I tried to review a clamping workbench a few years ago. I won’t mention its name, but it was sold through Bunnings for a while. I had a couple of models to cover. The concept seemed reasonable, the sales video looked impressive. I got one model assembled, but the second broke before I even got it fully together. (I had videoed the whole process, and by the end, it was obvious that even if I did use the video, I’d have to over-dub the whole soundtrack).
By the time I had the two assembled, the flimsiness of the material (too thin struts, too weak, too compromised to save a few dollars in raw materials), the overall quality of construction, both models were picked up taken back to the supplier and unceremoniously given back. I wanted nothing to do with them. (The company (importer) hasn’t spoken to me since either). All I could think was “what a waste of resources”. Not there was enough steel used to even make a good boat anchor from it. Perhaps if there had been, it wouldn’t have been such a crap product. About 6 months (or even less) later, Bunnings dumped the range as well. Guess that says something.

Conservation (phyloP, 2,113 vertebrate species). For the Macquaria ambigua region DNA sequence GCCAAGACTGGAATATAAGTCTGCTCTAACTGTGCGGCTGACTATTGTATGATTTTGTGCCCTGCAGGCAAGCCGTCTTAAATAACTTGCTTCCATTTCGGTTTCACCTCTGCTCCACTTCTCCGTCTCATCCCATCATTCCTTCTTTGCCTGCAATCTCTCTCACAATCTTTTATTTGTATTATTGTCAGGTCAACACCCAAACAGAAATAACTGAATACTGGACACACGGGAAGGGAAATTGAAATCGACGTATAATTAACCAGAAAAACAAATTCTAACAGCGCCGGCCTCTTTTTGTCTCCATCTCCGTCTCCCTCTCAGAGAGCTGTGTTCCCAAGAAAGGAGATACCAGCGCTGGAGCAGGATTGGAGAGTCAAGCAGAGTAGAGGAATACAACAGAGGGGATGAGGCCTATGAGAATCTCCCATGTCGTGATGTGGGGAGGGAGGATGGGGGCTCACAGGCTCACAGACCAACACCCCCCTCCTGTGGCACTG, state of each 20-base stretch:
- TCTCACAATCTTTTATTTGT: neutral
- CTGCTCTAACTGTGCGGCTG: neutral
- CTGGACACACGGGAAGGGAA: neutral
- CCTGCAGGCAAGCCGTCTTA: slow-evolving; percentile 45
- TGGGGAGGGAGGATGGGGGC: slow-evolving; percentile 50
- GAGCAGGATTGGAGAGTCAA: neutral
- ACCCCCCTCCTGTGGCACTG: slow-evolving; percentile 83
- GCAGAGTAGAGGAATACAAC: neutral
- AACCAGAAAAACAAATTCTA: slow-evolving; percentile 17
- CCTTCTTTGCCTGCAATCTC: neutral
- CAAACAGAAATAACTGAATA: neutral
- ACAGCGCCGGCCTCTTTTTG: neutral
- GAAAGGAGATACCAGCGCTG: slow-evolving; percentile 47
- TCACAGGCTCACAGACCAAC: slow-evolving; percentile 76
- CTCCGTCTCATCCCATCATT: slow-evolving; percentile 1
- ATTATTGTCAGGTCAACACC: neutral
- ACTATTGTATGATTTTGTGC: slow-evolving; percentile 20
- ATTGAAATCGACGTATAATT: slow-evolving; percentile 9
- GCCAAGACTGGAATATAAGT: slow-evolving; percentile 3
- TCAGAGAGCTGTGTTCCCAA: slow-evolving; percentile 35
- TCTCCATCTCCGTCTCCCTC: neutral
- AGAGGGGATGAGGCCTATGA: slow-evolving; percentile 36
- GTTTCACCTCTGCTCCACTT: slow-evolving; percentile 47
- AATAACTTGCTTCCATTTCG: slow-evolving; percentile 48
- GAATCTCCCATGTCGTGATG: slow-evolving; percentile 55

So let me introduce a different concept. The Bauhaus of the 21st century.
Instead of “Form Following Function”, I propose that the new Bauhaus is “Finance Following Function”. And one of the big proponents of this (not that I am suggesting they are considering themselves the new Bauhaus, that is just my take on things), comes from the country of the original Bauhaus, Germany.
German engineering. It has long been regarded as the créme de la créme of design and manufacturing excellence, and when building something where Finance Follows Function, means building a tool to the absolute best it can be, to do the job it was intended to do, and then worry about the price.
And there sits Festool. Tools made to be the best, not the cheapest. Other brands also appear: Tormek, SawStop, Woodpeckers, Incra, Teknatool. Tools overengineered, over-speced, over made, to achieve the optimum quality, not price.
The tools last, and really work.
Justified use of materials √
A pleasure to use √
I read this on the packet of some premium pizza bases, but it was so fitting:
“The bitterness of poor quality remains, long after the sweetness of a low price is forgotten” How true that is.
I know expensive tools are, well, expensive. I know we can’t all afford the very best tools all the time. (Yes, I still have some GMC tools too). But little by little, I am replacing them with the quality equivalent.
The first was my ROS (random orbital sander): when the previous one died, I bought my first Festool – the ETS 150/5. Sure, it was 3x the price of a reasonable ROS, but not once have I regretted that purchase. It is a pleasure each and every time I pick it up and use it. And my hands are not in real physical pain at the end of a sanding session either (from vibrations). I could repeat that same story for a number of other tools as well.